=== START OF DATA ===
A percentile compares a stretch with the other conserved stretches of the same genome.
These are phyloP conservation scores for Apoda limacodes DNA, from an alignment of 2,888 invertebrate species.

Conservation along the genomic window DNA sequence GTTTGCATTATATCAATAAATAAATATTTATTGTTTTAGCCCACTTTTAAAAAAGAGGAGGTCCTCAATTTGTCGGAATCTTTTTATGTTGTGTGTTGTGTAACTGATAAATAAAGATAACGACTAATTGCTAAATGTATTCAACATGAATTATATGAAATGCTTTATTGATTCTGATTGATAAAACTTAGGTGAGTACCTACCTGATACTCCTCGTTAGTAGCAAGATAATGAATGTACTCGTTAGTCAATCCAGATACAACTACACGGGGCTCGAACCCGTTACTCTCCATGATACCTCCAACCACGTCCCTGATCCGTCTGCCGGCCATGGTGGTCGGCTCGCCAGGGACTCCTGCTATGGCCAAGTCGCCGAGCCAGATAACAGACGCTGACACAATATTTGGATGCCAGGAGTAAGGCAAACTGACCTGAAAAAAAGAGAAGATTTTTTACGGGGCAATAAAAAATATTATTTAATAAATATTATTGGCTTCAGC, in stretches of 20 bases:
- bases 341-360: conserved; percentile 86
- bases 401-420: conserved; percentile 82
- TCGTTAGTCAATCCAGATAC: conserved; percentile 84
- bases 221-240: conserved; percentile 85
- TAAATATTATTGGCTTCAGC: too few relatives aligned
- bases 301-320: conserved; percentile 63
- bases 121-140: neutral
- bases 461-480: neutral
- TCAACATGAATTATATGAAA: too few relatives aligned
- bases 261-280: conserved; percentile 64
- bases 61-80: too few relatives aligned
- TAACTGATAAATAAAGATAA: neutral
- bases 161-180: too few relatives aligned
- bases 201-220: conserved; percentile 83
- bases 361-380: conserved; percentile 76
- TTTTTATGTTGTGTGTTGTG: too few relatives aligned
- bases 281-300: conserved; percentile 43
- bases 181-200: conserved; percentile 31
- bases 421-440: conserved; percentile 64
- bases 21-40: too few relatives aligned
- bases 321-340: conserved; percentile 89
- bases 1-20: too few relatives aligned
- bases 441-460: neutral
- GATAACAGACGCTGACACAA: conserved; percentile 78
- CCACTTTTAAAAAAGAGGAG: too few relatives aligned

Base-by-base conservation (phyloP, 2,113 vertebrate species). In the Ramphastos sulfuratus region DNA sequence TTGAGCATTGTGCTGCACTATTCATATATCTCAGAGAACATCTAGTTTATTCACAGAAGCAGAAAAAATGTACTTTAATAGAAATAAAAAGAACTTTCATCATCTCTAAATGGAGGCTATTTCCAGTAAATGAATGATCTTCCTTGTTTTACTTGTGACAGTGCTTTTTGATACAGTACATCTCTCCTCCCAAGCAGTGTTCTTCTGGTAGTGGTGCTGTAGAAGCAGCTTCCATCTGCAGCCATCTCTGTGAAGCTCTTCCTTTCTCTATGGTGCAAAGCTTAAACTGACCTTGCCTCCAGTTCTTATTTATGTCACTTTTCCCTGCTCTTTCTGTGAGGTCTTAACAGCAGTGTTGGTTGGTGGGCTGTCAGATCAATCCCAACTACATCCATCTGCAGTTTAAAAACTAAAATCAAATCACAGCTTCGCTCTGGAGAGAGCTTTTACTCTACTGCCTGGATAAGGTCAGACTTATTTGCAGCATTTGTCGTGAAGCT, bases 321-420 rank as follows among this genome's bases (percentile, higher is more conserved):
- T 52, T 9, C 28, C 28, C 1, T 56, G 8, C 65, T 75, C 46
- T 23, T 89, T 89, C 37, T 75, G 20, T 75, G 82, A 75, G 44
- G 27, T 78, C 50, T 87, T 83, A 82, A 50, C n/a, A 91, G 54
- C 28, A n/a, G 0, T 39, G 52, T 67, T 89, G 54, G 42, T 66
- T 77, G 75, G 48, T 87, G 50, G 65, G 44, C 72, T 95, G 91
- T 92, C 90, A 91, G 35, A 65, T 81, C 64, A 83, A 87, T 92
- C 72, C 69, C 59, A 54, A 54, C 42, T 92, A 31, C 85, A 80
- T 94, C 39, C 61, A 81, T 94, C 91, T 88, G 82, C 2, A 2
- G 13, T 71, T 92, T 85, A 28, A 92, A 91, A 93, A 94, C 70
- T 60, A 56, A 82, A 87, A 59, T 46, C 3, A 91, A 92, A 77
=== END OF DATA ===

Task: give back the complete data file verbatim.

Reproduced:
A percentile compares a stretch with the other conserved stretches of the same genome.
These are phyloP conservation scores for Apoda limacodes DNA, from an alignment of 2,888 invertebrate species.

Conservation along the genomic window DNA sequence GTTTGCATTATATCAATAAATAAATATTTATTGTTTTAGCCCACTTTTAAAAAAGAGGAGGTCCTCAATTTGTCGGAATCTTTTTATGTTGTGTGTTGTGTAACTGATAAATAAAGATAACGACTAATTGCTAAATGTATTCAACATGAATTATATGAAATGCTTTATTGATTCTGATTGATAAAACTTAGGTGAGTACCTACCTGATACTCCTCGTTAGTAGCAAGATAATGAATGTACTCGTTAGTCAATCCAGATACAACTACACGGGGCTCGAACCCGTTACTCTCCATGATACCTCCAACCACGTCCCTGATCCGTCTGCCGGCCATGGTGGTCGGCTCGCCAGGGACTCCTGCTATGGCCAAGTCGCCGAGCCAGATAACAGACGCTGACACAATATTTGGATGCCAGGAGTAAGGCAAACTGACCTGAAAAAAAGAGAAGATTTTTTACGGGGCAATAAAAAATATTATTTAATAAATATTATTGGCTTCAGC, in stretches of 20 bases:
- bases 341-360: conserved; percentile 86
- bases 401-420: conserved; percentile 82
- TCGTTAGTCAATCCAGATAC: conserved; percentile 84
- bases 221-240: conserved; percentile 85
- TAAATATTATTGGCTTCAGC: too few relatives aligned
- bases 301-320: conserved; percentile 63
- bases 121-140: neutral
- bases 461-480: neutral
- TCAACATGAATTATATGAAA: too few relatives aligned
- bases 261-280: conserved; percentile 64
- bases 61-80: too few relatives aligned
- TAACTGATAAATAAAGATAA: neutral
- bases 161-180: too few relatives aligned
- bases 201-220: conserved; percentile 83
- bases 361-380: conserved; percentile 76
- TTTTTATGTTGTGTGTTGTG: too few relatives aligned
- bases 281-300: conserved; percentile 43
- bases 181-200: conserved; percentile 31
- bases 421-440: conserved; percentile 64
- bases 21-40: too few relatives aligned
- bases 321-340: conserved; percentile 89
- bases 1-20: too few relatives aligned
- bases 441-460: neutral
- GATAACAGACGCTGACACAA: conserved; percentile 78
- CCACTTTTAAAAAAGAGGAG: too few relatives aligned

Base-by-base conservation (phyloP, 2,113 vertebrate species). In the Ramphastos sulfuratus region DNA sequence TTGAGCATTGTGCTGCACTATTCATATATCTCAGAGAACATCTAGTTTATTCACAGAAGCAGAAAAAATGTACTTTAATAGAAATAAAAAGAACTTTCATCATCTCTAAATGGAGGCTATTTCCAGTAAATGAATGATCTTCCTTGTTTTACTTGTGACAGTGCTTTTTGATACAGTACATCTCTCCTCCCAAGCAGTGTTCTTCTGGTAGTGGTGCTGTAGAAGCAGCTTCCATCTGCAGCCATCTCTGTGAAGCTCTTCCTTTCTCTATGGTGCAAAGCTTAAACTGACCTTGCCTCCAGTTCTTATTTATGTCACTTTTCCCTGCTCTTTCTGTGAGGTCTTAACAGCAGTGTTGGTTGGTGGGCTGTCAGATCAATCCCAACTACATCCATCTGCAGTTTAAAAACTAAAATCAAATCACAGCTTCGCTCTGGAGAGAGCTTTTACTCTACTGCCTGGATAAGGTCAGACTTATTTGCAGCATTTGTCGTGAAGCT, bases 321-420 rank as follows among this genome's bases (percentile, higher is more conserved):
- T 52, T 9, C 28, C 28, C 1, T 56, G 8, C 65, T 75, C 46
- T 23, T 89, T 89, C 37, T 75, G 20, T 75, G 82, A 75, G 44
- G 27, T 78, C 50, T 87, T 83, A 82, A 50, C n/a, A 91, G 54
- C 28, A n/a, G 0, T 39, G 52, T 67, T 89, G 54, G 42, T 66
- T 77, G 75, G 48, T 87, G 50, G 65, G 44, C 72, T 95, G 91
- T 92, C 90, A 91, G 35, A 65, T 81, C 64, A 83, A 87, T 92
- C 72, C 69, C 59, A 54, A 54, C 42, T 92, A 31, C 85, A 80
- T 94, C 39, C 61, A 81, T 94, C 91, T 88, G 82, C 2, A 2
- G 13, T 71, T 92, T 85, A 28, A 92, A 91, A 93, A 94, C 70
- T 60, A 56, A 82, A 87, A 59, T 46, C 3, A 91, A 92, A 77